MW: What would you say to the parent who does not want to accept their child as gay?You can fault Tammy Faye's lack of theological intellect, but she is about as pro-gay as a religious figure gets. Yet this gay newsman breezily blows off what she says about Falwell to indulge in his own Two Minutes of Hate.
TAMMY FAYE: If they don't accept it I would say shame on them. When you're a parent you accept your child as he or she is. ... Your child is not you. ... I would tell that parent, love your child just exactly the way he or she is.
MW: What happens to the parent who won't acknowledge their child?
TAMMY FAYE: The parent loses.
I'm not saying that Naff or any other homosexual is somehow obliged to agree with Tammy Faye or Jackson. But one would nevertheless hope that an adult intellect would at least give a sign or two of thinking or having thought along the lines of "hmm ... maybe if Messner and Jackson are both paying tribute to Falwell despite their justified personal issues with him, I might reassess my own." In the best of circumstances, perhaps it could even occur to Naff (and I know he's not alone in having the kind of reaction he did) that Messner and Jackson are both Christians, both minister-evangelists, and yet one is a gay icon and the other has an impeccable record of progressive politics. Maybe there might be more to Christianity than right-wing "homophobia." And maybe the fact that forgiveness came to them despite the wrongs committed against them means there's more to the world that a Christian can see but I can't.
After all, it's not surprising that Naff wouldn't listen to Falwell (or me, probably), but if Jackson and Messner cannot make him reconsider his bile in the light of their contrary example and clear legitimacy ... who ever could? I know one should never write off anyone as irredeemably lost, but ...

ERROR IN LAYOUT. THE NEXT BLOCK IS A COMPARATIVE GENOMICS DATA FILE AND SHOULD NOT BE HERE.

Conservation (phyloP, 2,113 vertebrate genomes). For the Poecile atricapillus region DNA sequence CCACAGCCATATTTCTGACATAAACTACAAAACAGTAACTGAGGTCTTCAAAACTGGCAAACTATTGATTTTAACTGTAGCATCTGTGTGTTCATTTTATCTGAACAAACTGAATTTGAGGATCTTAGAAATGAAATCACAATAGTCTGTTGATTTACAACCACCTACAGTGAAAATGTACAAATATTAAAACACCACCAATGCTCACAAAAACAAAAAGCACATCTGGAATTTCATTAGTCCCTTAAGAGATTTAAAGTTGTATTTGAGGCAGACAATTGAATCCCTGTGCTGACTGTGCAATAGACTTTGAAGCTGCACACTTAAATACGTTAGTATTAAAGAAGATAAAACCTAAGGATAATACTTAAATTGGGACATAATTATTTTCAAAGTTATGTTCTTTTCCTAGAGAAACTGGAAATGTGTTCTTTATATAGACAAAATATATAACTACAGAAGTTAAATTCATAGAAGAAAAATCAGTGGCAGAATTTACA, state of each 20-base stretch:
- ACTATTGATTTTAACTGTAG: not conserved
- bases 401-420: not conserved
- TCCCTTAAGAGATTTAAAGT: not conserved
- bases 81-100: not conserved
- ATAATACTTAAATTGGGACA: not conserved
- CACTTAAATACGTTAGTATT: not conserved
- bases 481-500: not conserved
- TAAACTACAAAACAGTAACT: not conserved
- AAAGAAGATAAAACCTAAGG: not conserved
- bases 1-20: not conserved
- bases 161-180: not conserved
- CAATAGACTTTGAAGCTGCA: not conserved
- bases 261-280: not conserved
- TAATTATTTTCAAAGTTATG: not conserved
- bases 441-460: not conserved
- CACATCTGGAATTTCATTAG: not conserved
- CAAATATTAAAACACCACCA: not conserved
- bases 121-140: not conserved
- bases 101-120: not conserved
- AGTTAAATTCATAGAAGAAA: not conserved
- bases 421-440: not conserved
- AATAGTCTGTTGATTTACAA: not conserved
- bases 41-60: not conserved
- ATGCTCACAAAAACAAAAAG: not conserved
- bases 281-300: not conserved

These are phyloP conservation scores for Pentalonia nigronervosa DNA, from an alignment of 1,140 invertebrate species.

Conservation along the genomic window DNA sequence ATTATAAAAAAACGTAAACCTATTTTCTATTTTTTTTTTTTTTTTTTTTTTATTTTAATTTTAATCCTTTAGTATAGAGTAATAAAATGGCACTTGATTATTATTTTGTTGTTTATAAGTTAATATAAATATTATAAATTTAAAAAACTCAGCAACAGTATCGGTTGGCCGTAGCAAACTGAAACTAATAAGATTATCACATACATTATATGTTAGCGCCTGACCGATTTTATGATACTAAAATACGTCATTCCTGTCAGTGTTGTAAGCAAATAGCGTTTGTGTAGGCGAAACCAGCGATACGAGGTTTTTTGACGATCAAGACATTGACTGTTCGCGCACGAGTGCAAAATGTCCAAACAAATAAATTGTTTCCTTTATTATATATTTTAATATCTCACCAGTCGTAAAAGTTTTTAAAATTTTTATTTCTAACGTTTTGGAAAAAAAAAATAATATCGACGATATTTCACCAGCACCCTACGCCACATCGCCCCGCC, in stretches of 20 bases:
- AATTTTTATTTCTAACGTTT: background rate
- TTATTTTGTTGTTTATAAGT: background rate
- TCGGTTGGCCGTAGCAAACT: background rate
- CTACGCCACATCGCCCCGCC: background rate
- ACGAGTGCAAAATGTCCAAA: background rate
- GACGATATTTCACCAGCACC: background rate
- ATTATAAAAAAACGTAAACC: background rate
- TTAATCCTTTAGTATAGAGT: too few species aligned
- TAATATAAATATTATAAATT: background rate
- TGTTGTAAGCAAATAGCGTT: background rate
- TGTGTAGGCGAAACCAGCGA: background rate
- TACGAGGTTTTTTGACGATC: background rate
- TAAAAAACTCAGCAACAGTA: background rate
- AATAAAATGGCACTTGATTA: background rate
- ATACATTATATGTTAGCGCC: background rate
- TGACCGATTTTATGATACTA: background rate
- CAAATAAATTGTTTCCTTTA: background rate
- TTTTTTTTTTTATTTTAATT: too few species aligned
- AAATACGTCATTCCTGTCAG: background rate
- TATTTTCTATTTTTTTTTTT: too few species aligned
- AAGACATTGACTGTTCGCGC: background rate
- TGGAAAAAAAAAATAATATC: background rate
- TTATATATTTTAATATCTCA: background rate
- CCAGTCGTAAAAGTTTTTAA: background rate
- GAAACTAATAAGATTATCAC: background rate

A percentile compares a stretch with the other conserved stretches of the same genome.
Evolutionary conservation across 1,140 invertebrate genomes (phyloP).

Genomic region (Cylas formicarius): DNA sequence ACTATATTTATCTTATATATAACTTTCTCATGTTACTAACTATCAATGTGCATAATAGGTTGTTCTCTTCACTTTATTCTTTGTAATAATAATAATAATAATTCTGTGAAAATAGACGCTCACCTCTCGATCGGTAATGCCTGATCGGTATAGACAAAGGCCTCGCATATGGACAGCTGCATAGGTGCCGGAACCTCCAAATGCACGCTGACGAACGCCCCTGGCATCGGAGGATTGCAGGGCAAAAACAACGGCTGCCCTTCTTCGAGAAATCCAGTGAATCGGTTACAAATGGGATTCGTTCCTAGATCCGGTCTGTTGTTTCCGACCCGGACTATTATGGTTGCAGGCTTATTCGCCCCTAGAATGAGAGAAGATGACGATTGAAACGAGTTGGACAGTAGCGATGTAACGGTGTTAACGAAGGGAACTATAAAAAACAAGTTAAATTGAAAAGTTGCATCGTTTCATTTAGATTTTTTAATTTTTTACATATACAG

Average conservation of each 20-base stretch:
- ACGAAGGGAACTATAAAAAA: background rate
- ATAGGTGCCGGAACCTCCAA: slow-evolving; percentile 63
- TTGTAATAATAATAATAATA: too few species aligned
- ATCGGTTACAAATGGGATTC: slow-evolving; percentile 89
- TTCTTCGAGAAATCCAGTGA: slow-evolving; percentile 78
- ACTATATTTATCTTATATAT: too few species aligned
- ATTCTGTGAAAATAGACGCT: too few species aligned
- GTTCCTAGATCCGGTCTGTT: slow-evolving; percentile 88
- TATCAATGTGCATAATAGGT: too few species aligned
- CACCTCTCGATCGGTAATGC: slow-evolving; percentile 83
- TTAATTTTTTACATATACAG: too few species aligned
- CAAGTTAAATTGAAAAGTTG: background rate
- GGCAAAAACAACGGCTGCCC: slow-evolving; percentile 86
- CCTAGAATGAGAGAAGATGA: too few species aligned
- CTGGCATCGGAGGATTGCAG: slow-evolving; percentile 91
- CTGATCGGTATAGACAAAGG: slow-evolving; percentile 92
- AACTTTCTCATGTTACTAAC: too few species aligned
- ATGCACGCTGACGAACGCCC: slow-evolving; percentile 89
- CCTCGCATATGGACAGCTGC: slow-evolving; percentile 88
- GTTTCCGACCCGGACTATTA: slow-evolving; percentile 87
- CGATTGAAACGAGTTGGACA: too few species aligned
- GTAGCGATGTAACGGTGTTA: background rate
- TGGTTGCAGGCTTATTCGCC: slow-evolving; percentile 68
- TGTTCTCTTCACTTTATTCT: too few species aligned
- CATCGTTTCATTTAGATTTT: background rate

Maybe something else Tammy Faye said in her Metro Weekly interview needs to be absorbed:
MW: So you’ve forgiven him [referring to Jim Bakker].
TAMMY FAYE: Oh, I forgave him long ago. I forgave Jim the day that our divorce became final. I forgave him for everything and went on with my life.
MW: How does one come to a state of forgiveness?
TAMMY FAYE: It's a choice. You ask God to help you and then you just make the choice. It's not worth living in unforgiveness. I have a saying that forgiveness is the greatest gift you can give yourself. And I gave myself that gift of forgiveness with the help of God. I forgave everyone that hurt me. Jerry Falwell, Jimmy Swaggart, I forgave all those people.
MW: But can gays people forgive a man like Falwell who has persecuted us so vehemently?
TAMMY FAYE: It's a choice, that's all it is. Forgiveness is a choice. And it's a choice you ask God to help you keep. It doesn't happen overnight. Forgiveness is an ongoing battle. And sometimes when I see Jerry Falwell my heart hurts. But then I say to God, “God I forgave him, I gave Jerry Falwell to you, you take care of him,” and then I'm okay again. So he's in God's hands, he's not in Tammy Faye's hands.
MW: Clearly forgiveness is an important component of your life.
TAMMY FAYE: Yes. It's the only way you can have true happiness because unforgiveness eats you up inside. It's like an acid and it will truly make you sick. I think unforgiveness has been more people's problem than anything in the world. Because when you see somebody you are angry at, your tummy tenses up, your blood pressure goes up, your fists clench, you go into a different mode. And that's not good for the body. So people should forgive just to save themselves.